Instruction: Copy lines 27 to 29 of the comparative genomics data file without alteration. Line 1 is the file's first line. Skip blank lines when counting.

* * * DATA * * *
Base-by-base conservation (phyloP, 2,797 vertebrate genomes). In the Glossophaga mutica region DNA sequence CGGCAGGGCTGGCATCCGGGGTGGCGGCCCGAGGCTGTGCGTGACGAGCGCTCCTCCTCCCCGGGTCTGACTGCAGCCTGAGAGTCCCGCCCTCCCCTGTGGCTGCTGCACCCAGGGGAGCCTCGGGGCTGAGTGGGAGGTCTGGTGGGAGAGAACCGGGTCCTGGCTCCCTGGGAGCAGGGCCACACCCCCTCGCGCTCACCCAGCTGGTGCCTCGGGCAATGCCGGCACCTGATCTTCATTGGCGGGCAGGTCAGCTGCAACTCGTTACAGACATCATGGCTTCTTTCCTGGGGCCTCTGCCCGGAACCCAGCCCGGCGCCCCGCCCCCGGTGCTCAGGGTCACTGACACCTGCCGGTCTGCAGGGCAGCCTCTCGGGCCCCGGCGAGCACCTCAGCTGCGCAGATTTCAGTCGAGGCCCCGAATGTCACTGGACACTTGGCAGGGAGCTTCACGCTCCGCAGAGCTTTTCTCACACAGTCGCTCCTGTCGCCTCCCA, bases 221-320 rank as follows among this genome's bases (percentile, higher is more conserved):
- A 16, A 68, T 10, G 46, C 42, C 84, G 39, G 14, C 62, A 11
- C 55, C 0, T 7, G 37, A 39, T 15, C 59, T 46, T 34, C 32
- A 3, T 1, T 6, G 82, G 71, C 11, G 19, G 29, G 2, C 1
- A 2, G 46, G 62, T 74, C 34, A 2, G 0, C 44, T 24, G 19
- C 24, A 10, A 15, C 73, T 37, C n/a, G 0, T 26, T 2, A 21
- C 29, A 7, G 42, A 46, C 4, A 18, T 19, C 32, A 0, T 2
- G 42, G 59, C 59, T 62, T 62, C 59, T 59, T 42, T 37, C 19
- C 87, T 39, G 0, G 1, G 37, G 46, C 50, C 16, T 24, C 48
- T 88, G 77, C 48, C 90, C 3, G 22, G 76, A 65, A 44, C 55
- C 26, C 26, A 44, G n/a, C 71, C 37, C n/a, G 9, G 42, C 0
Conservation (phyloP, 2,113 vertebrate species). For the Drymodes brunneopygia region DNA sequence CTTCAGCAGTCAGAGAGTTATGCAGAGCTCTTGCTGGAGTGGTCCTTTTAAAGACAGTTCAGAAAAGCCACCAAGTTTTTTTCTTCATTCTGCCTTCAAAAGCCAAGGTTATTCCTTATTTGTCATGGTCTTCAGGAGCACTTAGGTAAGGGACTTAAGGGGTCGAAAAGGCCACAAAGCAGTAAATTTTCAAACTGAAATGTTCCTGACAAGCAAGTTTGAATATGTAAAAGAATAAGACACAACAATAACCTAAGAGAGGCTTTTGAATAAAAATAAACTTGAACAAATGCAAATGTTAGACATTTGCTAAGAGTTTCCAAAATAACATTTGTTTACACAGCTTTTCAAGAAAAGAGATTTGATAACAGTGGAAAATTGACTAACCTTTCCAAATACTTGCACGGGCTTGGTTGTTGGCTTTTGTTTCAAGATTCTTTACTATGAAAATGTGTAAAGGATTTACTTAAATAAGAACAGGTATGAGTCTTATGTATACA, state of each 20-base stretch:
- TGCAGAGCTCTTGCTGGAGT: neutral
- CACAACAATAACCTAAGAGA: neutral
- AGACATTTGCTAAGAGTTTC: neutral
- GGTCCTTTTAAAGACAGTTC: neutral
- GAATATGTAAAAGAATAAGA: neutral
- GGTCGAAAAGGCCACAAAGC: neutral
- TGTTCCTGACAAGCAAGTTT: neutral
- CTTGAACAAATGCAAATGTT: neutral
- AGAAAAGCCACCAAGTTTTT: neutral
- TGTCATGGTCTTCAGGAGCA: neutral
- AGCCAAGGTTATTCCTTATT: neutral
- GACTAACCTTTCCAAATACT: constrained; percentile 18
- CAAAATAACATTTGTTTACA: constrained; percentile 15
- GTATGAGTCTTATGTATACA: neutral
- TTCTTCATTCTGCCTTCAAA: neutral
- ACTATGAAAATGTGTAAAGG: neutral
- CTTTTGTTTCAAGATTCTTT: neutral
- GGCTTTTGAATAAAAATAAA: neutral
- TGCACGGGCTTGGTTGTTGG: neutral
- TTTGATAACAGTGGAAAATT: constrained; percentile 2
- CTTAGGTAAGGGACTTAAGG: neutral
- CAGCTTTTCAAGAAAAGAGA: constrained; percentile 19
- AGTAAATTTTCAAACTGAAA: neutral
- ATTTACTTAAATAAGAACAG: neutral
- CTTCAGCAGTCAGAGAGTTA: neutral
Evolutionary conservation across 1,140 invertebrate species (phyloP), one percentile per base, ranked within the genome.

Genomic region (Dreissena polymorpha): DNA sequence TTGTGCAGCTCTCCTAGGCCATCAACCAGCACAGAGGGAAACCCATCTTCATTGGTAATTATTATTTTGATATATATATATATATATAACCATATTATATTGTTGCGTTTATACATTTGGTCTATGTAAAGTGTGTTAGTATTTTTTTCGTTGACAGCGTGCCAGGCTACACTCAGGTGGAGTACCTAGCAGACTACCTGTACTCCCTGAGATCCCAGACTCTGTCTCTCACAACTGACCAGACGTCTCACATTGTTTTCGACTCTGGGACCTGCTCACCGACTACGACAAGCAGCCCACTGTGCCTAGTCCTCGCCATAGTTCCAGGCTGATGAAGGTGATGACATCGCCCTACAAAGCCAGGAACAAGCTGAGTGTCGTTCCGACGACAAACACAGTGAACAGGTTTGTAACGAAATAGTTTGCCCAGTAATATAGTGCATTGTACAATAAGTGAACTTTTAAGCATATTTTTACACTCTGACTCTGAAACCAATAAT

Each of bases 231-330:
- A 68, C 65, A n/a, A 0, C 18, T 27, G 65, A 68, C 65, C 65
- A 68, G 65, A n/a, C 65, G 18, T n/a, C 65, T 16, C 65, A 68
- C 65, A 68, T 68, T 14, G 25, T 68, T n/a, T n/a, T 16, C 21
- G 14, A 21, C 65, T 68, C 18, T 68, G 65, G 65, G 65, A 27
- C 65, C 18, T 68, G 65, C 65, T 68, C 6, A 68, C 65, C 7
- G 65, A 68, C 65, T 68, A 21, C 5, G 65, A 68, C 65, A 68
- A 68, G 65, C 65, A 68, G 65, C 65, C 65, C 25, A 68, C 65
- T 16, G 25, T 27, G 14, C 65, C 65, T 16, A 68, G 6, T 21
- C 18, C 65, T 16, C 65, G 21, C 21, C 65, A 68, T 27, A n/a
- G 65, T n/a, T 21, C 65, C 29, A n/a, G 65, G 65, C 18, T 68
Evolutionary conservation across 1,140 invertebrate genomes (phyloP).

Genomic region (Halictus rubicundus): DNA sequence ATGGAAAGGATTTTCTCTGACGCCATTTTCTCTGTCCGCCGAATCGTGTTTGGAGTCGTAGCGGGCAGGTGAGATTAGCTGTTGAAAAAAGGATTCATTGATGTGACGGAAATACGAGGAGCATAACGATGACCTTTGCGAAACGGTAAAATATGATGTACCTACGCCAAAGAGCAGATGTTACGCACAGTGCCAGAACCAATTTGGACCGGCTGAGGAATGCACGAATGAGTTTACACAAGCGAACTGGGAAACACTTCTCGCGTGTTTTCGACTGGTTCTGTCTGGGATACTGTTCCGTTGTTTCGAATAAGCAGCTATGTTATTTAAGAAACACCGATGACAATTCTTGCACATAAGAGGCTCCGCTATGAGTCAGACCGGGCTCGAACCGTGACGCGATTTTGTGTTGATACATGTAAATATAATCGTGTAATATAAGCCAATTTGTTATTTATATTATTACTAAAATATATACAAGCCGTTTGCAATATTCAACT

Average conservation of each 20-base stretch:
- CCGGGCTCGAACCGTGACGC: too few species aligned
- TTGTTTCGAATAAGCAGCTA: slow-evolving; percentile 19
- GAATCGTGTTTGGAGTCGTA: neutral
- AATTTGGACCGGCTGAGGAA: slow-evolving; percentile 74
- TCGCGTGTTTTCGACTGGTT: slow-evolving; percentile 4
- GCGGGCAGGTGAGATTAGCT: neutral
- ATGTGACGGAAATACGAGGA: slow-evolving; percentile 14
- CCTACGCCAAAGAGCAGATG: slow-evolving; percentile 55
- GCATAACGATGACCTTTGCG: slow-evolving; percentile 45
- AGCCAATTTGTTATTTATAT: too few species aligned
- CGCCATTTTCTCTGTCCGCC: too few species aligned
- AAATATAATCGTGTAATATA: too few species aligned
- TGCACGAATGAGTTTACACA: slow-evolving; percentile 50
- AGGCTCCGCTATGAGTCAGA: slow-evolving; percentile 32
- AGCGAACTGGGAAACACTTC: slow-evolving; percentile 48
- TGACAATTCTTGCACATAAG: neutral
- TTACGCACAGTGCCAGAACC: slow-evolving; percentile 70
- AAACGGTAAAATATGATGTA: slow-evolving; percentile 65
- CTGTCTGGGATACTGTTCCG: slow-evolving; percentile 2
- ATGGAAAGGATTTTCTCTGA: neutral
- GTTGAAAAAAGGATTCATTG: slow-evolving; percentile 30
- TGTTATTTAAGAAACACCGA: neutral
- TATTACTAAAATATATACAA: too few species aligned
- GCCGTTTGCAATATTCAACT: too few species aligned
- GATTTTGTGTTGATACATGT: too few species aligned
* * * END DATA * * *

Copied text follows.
- TTCTTCATTCTGCCTTCAAA: neutral
- ACTATGAAAATGTGTAAAGG: neutral
- CTTTTGTTTCAAGATTCTTT: neutral